Maseru is a lot better than I thought:

  • I expected something tiny and poor, but got pleasantly surprised. It it pretty, and there were hardly any potholes. Sure there were untarred roads as you move away from the center, but there were hardly any shacks.
  • I was especially impressed by the parliament building... so majestic, made better by them overlooking the city down below. I feel it's a bit of overkill though... imagine what it cost!
  • Something I noticed is the overly smooth tile surfaces, which is a health hazard. I saw it in 3 separate places:
    • A rather large mall, which is the only mall I saw
    • A fast food shop (where the food was very unimpressive; I've never in my life been served a burger whose bread was so dry it was hard)
    • A supermarket

The quality of service was rather horrible, and worse than any place I've been to in South Africa. Worst of this was the place we (was with friend) stayed at:

  • On the gate, there was some guy who looked very unexcited about his life. He was just sitting there, his face looking down, and he didn't even give us a look. I guess he was the security because he had a two-way radio.
  • The reception room was very stuffy... I wonder if the two ladies noticed. I didn't check if the windows were open. It must have been a result of some serious cost-saving.
  • While waiting to check if a room is available, the lady openly asked some other worker to check if the room is clean. I asked what happens if it isn't, and she said she'd just send us away. Weird. Not even "I'd get it cleaned right away for you, sir" or something like that.
  • We went away to do a city tour and came back late, so it was quite dark. There was no lighting on the path to the room, so one had to tread carefully.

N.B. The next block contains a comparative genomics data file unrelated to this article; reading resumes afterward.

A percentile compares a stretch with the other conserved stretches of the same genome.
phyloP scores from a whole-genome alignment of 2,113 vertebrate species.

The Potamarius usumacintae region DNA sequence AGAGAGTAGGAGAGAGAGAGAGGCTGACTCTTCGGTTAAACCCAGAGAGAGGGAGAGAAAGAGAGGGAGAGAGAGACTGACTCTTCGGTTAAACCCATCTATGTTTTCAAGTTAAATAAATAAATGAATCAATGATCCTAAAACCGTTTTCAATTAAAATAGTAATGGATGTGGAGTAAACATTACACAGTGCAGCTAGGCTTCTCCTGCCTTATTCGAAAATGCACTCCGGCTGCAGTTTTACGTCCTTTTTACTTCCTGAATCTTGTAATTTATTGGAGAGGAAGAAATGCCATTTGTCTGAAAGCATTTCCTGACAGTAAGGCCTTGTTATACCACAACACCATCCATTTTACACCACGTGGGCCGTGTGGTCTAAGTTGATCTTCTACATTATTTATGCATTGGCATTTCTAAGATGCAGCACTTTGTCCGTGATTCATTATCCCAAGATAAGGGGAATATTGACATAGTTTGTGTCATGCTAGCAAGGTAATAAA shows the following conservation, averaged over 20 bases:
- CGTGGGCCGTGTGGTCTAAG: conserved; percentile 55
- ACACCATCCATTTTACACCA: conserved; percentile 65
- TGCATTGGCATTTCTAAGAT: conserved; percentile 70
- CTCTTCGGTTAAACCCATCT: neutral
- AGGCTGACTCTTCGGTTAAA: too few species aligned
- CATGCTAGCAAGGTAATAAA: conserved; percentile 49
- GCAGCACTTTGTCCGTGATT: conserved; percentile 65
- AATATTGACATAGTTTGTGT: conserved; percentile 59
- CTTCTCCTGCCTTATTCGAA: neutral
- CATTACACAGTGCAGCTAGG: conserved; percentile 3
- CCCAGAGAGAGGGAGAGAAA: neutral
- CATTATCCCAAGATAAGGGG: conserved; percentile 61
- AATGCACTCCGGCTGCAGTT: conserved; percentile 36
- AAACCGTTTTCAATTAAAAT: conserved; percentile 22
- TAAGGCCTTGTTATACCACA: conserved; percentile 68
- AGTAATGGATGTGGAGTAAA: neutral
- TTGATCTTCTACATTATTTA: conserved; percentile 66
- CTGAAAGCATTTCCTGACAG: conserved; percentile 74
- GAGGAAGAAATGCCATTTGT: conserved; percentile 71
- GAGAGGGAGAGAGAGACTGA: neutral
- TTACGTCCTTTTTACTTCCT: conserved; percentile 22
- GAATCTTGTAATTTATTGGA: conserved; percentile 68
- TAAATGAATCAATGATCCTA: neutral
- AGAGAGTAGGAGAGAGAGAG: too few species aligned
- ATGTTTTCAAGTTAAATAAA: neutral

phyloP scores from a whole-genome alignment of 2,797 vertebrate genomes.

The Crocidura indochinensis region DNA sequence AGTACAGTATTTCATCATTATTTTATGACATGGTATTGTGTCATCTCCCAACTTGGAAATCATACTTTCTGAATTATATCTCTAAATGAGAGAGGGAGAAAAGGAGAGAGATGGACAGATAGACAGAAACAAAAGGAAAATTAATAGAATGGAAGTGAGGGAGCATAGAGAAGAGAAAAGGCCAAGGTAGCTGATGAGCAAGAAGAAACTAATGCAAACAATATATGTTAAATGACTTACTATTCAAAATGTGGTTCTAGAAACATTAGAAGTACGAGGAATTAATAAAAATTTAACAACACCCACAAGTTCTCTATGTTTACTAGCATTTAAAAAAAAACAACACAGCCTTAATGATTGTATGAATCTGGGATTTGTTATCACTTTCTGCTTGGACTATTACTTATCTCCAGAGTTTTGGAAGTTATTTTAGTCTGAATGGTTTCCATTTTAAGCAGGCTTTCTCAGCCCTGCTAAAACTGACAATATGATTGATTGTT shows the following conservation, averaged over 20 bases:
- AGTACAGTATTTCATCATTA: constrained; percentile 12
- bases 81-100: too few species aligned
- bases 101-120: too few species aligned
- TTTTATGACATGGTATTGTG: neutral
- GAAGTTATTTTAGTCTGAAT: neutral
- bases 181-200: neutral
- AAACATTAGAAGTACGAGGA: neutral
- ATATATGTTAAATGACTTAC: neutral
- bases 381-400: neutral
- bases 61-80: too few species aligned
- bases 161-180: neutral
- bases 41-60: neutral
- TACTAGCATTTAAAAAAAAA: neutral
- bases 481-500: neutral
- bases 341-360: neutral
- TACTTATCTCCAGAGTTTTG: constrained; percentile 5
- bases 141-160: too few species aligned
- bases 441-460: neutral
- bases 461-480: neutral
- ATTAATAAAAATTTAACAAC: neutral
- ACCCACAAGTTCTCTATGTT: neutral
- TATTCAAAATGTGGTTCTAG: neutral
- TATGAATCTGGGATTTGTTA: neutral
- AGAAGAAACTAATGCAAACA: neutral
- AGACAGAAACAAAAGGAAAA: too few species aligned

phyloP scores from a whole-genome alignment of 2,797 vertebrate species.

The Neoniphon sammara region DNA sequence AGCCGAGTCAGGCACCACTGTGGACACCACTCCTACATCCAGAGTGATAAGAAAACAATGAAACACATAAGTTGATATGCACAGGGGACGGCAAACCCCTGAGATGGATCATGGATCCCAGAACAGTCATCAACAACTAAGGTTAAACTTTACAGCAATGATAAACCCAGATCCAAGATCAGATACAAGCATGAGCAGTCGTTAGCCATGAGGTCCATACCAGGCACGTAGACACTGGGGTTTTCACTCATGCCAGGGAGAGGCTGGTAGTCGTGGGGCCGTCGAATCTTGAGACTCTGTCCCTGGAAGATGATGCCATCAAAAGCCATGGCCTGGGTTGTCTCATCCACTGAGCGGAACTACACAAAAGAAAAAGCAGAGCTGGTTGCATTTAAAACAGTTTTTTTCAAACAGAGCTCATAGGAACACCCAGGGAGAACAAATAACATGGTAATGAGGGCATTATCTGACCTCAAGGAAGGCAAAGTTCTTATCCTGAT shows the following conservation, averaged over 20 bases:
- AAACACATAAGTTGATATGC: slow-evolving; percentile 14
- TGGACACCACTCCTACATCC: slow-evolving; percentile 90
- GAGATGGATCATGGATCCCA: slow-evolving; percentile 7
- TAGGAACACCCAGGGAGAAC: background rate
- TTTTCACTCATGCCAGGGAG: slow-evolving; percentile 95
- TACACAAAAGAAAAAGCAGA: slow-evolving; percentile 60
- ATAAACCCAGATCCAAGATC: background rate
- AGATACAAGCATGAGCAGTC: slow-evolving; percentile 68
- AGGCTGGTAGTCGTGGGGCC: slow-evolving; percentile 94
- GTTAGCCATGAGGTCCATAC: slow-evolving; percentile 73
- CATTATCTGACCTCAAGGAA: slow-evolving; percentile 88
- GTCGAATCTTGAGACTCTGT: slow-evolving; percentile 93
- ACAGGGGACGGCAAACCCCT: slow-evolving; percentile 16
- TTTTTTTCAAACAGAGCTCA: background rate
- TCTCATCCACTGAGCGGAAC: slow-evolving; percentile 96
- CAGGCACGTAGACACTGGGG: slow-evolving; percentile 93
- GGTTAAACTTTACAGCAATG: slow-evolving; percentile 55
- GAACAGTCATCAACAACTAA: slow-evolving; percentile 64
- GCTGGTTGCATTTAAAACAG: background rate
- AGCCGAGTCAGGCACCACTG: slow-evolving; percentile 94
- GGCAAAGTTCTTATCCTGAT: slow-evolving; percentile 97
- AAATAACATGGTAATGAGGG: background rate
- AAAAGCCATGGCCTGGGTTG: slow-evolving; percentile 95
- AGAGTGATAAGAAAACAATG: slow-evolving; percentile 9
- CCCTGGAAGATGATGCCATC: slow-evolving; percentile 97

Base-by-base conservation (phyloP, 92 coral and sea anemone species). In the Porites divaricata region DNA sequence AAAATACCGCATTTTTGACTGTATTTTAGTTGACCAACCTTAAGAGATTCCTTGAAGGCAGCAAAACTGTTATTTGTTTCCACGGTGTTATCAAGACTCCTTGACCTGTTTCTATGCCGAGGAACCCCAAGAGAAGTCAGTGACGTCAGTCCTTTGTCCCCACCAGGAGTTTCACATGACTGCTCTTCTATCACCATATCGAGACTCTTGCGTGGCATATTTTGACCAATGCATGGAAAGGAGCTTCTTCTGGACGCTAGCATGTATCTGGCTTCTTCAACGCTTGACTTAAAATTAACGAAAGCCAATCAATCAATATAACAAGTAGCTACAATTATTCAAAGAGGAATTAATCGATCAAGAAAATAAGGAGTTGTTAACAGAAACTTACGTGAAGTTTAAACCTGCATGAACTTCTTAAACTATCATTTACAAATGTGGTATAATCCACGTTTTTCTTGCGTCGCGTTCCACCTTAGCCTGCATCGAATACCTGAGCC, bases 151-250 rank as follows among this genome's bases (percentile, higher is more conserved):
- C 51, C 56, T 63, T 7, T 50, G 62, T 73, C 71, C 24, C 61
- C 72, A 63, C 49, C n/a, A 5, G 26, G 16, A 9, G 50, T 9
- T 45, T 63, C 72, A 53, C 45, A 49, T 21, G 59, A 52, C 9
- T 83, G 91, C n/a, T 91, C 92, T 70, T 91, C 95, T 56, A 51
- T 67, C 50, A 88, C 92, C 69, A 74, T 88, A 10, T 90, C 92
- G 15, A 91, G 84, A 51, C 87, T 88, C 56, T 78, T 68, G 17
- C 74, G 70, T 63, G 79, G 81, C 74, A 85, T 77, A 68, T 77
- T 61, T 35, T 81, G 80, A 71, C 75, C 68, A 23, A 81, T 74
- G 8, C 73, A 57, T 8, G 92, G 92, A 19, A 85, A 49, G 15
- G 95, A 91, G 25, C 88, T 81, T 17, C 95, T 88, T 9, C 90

• It's normal practice for the light switch to be near the door, but not in this case. And it was so dark that we had to ask for assistance, and the light switch was near the bed.
  • They guy that helped us with the light switch seriously needed a bath. He didn't look friendly either. I felt like we were a bother.
  • What wasn't near the bed, though, was a power socket (to keep my laptop charged), so I went out to ask for an extension cord, only to find there isn't any spare... it was used for the washing machine. Yep.
  • I was curious what was on TV, and found horrible reception... no digital channels. There was no remote control either. When I asked, it was simply missing. Also, the price sticker for the TV was still affixed on it... 4,999 (Lesotho currency is valued the same as South African rands).
  • Maybe there wasn't much they could do about this, but there wasn't water in the morning so we could bath and get the fuck out. The receptionist said the issue was in the area.
  • Now, this is maybe the best one: before we could leave, they didn't open the gate for us before first checking the room. My guess is they ensured we didn't steal anything. The receptionist did earlier claim they wanted to check if we didn't leave anything behind. Maybe that's true :)

Maybe that explains the price... the room cost M290 for the night, for both of us. Ridiculous cheap. We thought the price was per person. I wanna check out some other super-cheap places elsewhere to ensure this is the kind of service one should expect.

Anyways, we went on to drive towards Hlotse, a town to the West of Maseru. The road was quite good, and the view wonderful (Lesotho is a beautiful country). Still, I didn't see much evidence of ridiculous poverty for the whole 100km drive. It was interesting to see that the traffic cops didn't have cars around. Serious cost-saving there.

One last thing, the Lesotho side of the border stamped our passports when leaving, but didn't when we entered. Interesting.